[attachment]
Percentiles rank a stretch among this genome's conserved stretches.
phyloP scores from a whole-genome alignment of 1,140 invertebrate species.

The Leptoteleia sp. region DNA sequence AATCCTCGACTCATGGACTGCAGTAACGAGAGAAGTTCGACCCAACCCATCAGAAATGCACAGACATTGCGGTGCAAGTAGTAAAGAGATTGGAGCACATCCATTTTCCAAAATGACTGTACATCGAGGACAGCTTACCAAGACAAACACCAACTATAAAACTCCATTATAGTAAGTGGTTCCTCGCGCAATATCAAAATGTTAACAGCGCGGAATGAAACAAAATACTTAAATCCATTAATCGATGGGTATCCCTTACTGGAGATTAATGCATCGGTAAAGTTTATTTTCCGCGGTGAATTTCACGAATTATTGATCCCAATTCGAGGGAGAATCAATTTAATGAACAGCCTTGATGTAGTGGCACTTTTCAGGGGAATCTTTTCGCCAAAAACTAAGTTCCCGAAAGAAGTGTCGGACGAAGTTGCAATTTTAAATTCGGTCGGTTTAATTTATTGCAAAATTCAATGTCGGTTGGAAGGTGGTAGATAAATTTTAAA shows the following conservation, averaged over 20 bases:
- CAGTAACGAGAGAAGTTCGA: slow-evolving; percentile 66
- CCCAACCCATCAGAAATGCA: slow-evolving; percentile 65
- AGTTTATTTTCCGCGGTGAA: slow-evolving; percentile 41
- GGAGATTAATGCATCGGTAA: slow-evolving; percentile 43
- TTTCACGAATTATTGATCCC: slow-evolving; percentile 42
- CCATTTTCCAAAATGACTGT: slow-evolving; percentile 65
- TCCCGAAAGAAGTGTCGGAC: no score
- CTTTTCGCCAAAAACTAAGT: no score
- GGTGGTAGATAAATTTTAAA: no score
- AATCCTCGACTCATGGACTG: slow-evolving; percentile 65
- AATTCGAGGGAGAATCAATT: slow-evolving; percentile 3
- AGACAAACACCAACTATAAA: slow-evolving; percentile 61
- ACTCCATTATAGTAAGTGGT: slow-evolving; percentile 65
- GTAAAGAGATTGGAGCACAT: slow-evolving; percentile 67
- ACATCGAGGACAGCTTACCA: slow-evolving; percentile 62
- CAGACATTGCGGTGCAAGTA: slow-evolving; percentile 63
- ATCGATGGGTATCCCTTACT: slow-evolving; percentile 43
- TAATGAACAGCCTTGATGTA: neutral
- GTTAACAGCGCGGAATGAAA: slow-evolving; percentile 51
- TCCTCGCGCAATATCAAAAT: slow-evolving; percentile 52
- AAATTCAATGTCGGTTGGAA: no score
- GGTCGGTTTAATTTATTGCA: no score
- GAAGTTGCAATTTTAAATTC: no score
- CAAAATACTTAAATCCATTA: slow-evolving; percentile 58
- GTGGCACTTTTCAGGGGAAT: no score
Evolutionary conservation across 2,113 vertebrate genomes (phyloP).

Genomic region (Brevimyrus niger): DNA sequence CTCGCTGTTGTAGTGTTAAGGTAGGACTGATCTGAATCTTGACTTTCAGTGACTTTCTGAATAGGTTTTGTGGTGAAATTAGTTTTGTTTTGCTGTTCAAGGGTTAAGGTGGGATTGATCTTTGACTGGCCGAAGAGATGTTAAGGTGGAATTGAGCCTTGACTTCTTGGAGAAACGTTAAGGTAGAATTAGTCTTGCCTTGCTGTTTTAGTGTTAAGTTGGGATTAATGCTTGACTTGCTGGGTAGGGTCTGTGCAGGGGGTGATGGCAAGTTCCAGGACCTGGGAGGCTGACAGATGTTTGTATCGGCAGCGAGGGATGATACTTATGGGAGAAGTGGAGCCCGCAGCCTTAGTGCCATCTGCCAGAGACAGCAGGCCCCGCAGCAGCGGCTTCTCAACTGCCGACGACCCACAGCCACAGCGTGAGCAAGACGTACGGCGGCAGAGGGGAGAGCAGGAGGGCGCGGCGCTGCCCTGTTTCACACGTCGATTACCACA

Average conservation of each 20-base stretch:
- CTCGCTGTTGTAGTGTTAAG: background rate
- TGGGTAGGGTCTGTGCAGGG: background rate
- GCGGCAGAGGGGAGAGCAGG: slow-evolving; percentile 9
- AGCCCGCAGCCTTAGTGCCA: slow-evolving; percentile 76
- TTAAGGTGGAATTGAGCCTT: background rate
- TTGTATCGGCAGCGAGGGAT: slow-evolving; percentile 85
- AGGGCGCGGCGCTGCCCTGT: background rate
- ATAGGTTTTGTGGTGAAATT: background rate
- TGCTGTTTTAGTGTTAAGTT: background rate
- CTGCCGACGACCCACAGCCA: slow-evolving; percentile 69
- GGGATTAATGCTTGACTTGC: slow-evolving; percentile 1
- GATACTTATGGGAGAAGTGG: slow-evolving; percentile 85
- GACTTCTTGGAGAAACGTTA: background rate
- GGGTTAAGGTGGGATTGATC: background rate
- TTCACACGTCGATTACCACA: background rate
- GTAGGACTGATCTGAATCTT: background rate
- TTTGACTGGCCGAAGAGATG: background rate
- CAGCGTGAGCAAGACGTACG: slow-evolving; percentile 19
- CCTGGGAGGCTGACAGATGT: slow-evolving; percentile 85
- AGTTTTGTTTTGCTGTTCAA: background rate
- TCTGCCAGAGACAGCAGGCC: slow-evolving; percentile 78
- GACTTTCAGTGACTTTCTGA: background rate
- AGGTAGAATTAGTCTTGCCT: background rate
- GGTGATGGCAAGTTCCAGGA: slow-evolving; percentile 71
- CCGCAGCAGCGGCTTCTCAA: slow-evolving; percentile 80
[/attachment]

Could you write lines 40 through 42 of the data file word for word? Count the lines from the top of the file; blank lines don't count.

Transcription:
- TGCTGTTTTAGTGTTAAGTT: background rate
- CTGCCGACGACCCACAGCCA: slow-evolving; percentile 69
- GGGATTAATGCTTGACTTGC: slow-evolving; percentile 1